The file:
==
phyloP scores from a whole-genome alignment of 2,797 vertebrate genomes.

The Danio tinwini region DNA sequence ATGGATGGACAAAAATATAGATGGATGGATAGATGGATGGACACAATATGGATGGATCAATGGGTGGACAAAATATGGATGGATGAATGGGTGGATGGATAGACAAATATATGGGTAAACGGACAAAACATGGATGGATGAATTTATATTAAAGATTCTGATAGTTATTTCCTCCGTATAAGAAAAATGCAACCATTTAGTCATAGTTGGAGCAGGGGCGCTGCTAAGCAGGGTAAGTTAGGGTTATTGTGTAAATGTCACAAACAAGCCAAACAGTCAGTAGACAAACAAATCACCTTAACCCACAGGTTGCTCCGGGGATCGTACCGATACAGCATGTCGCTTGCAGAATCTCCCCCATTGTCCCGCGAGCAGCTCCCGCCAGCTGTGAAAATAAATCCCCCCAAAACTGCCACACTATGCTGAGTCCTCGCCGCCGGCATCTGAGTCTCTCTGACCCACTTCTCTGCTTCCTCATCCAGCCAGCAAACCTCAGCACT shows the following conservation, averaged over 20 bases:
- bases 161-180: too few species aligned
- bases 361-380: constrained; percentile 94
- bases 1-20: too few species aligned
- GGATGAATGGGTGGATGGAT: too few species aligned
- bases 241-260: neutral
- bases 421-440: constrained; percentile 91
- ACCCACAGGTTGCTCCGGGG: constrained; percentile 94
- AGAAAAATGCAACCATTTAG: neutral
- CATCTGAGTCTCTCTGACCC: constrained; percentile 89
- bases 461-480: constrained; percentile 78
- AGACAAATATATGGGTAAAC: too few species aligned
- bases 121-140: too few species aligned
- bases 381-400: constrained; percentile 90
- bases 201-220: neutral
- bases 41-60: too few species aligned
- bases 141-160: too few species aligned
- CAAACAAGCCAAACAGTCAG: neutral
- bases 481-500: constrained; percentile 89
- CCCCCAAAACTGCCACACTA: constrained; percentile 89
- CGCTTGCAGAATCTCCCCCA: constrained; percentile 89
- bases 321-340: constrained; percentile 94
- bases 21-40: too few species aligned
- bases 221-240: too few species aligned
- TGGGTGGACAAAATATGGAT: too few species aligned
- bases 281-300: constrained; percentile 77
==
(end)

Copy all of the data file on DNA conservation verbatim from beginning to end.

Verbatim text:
phyloP scores from a whole-genome alignment of 2,797 vertebrate genomes.

The Danio tinwini region DNA sequence ATGGATGGACAAAAATATAGATGGATGGATAGATGGATGGACACAATATGGATGGATCAATGGGTGGACAAAATATGGATGGATGAATGGGTGGATGGATAGACAAATATATGGGTAAACGGACAAAACATGGATGGATGAATTTATATTAAAGATTCTGATAGTTATTTCCTCCGTATAAGAAAAATGCAACCATTTAGTCATAGTTGGAGCAGGGGCGCTGCTAAGCAGGGTAAGTTAGGGTTATTGTGTAAATGTCACAAACAAGCCAAACAGTCAGTAGACAAACAAATCACCTTAACCCACAGGTTGCTCCGGGGATCGTACCGATACAGCATGTCGCTTGCAGAATCTCCCCCATTGTCCCGCGAGCAGCTCCCGCCAGCTGTGAAAATAAATCCCCCCAAAACTGCCACACTATGCTGAGTCCTCGCCGCCGGCATCTGAGTCTCTCTGACCCACTTCTCTGCTTCCTCATCCAGCCAGCAAACCTCAGCACT shows the following conservation, averaged over 20 bases:
- bases 161-180: too few species aligned
- bases 361-380: constrained; percentile 94
- bases 1-20: too few species aligned
- GGATGAATGGGTGGATGGAT: too few species aligned
- bases 241-260: neutral
- bases 421-440: constrained; percentile 91
- ACCCACAGGTTGCTCCGGGG: constrained; percentile 94
- AGAAAAATGCAACCATTTAG: neutral
- CATCTGAGTCTCTCTGACCC: constrained; percentile 89
- bases 461-480: constrained; percentile 78
- AGACAAATATATGGGTAAAC: too few species aligned
- bases 121-140: too few species aligned
- bases 381-400: constrained; percentile 90
- bases 201-220: neutral
- bases 41-60: too few species aligned
- bases 141-160: too few species aligned
- CAAACAAGCCAAACAGTCAG: neutral
- bases 481-500: constrained; percentile 89
- CCCCCAAAACTGCCACACTA: constrained; percentile 89
- CGCTTGCAGAATCTCCCCCA: constrained; percentile 89
- bases 321-340: constrained; percentile 94
- bases 21-40: too few species aligned
- bases 221-240: too few species aligned
- TGGGTGGACAAAATATGGAT: too few species aligned
- bases 281-300: constrained; percentile 77